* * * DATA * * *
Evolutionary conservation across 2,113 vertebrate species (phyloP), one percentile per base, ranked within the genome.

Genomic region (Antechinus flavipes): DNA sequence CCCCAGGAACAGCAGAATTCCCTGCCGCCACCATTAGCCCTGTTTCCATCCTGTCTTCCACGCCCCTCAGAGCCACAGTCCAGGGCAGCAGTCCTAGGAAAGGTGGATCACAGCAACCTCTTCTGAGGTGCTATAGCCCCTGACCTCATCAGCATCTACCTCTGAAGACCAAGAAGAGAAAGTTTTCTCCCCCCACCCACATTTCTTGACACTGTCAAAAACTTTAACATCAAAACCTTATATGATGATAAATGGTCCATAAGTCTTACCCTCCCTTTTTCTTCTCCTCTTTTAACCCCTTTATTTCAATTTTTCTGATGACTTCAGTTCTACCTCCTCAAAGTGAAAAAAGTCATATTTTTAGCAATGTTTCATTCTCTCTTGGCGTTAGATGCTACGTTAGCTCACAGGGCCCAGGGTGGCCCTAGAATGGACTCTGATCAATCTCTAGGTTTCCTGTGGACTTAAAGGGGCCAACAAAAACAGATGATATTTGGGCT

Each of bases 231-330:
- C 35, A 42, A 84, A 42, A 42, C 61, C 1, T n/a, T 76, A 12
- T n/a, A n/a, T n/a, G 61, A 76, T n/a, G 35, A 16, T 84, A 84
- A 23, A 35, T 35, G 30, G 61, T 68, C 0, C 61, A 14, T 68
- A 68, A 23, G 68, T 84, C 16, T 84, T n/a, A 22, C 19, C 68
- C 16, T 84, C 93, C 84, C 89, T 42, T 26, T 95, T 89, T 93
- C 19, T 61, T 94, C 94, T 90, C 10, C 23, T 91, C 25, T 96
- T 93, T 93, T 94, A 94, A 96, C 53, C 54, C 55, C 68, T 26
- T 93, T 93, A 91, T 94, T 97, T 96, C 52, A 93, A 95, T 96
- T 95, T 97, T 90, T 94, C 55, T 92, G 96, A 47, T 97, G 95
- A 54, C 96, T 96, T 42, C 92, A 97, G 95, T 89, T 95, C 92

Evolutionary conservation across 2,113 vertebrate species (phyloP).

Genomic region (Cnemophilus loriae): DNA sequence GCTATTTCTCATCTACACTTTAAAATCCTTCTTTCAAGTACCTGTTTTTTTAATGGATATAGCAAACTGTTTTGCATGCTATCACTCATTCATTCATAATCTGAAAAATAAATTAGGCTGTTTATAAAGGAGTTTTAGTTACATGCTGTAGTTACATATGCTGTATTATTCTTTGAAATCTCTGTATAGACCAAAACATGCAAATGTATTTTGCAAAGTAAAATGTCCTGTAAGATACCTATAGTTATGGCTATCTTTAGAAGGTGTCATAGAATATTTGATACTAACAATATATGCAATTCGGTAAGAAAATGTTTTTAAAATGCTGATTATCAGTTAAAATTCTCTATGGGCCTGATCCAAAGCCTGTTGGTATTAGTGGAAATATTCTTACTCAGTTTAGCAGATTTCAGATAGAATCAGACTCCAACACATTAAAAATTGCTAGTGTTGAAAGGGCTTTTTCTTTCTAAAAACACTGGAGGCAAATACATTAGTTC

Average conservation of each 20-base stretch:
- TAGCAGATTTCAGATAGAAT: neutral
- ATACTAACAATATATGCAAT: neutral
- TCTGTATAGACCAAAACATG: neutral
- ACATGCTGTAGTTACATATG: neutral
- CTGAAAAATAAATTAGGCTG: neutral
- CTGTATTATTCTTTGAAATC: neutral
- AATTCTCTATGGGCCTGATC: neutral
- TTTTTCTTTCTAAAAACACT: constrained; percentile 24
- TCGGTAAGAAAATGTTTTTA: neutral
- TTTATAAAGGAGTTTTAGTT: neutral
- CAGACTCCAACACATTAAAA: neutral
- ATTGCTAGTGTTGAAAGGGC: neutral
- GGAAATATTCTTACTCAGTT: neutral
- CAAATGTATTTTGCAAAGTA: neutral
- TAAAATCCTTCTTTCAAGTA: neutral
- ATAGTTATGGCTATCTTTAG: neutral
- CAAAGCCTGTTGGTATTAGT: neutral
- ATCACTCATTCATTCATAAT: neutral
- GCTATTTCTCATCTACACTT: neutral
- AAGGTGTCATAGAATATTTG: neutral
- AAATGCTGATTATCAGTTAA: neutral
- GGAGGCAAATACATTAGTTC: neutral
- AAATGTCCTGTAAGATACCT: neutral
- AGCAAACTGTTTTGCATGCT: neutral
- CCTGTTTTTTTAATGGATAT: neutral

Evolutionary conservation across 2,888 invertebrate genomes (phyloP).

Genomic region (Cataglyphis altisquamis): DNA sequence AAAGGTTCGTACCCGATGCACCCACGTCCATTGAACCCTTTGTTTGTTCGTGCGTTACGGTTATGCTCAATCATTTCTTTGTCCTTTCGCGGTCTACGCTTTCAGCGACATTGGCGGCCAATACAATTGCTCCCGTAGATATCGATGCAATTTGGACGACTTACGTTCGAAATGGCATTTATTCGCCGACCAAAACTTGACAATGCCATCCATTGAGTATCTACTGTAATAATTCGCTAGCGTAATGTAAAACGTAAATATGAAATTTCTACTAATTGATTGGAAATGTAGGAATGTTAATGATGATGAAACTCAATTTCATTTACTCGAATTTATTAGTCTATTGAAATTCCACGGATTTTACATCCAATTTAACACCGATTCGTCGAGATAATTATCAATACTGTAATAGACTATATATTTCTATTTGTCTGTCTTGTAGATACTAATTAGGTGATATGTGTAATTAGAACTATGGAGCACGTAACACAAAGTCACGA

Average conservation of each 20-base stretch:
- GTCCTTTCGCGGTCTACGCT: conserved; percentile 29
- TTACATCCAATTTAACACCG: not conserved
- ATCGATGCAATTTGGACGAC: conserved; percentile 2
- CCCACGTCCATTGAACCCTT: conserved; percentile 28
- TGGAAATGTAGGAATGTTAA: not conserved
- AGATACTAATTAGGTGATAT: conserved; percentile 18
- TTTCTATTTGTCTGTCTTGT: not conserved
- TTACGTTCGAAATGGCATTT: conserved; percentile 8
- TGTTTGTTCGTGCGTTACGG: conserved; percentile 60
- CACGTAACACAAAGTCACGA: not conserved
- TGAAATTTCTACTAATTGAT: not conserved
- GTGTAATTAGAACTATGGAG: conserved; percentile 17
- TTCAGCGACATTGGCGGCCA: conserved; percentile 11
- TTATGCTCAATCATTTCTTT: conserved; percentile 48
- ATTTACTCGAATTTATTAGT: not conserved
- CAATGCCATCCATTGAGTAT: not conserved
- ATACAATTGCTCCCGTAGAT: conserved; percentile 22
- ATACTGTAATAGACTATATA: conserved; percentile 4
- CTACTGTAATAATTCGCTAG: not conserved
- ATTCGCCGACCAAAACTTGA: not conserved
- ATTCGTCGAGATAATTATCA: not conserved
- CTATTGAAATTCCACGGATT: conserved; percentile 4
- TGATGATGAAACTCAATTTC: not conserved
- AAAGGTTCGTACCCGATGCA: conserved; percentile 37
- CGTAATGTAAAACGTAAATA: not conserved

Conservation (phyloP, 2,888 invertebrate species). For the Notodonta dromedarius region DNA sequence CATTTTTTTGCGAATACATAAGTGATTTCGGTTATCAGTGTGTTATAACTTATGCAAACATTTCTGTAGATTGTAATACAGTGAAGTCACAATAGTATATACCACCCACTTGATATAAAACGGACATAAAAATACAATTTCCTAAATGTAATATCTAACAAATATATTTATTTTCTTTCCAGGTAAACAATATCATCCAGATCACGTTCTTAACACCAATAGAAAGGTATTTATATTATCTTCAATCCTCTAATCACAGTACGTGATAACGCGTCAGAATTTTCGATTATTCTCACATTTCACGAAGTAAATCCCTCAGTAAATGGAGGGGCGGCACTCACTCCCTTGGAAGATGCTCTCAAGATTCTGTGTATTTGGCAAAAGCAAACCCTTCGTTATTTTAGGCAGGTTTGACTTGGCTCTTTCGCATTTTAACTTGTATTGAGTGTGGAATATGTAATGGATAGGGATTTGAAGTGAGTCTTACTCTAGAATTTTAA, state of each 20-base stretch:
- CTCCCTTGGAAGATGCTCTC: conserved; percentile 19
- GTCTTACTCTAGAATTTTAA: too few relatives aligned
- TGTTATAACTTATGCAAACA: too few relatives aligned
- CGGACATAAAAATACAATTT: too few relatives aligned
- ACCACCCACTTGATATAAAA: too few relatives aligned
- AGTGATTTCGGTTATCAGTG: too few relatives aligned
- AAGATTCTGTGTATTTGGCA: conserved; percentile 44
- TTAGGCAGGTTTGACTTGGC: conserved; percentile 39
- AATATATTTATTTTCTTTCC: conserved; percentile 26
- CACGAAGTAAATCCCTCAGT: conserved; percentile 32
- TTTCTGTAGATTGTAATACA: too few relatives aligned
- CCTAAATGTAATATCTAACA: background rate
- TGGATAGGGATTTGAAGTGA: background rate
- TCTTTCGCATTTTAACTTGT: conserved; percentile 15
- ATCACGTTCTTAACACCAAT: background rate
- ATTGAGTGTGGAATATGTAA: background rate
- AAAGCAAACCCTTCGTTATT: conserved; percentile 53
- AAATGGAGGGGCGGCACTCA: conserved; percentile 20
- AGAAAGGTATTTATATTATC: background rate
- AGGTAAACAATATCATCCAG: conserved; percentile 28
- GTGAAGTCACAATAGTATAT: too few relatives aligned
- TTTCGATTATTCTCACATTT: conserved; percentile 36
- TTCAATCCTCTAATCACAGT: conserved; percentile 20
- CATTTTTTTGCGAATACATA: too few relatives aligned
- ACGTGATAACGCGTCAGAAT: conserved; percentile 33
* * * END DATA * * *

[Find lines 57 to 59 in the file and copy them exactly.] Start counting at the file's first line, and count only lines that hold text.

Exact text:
- TTCAGCGACATTGGCGGCCA: conserved; percentile 11
- TTATGCTCAATCATTTCTTT: conserved; percentile 48
- ATTTACTCGAATTTATTAGT: not conserved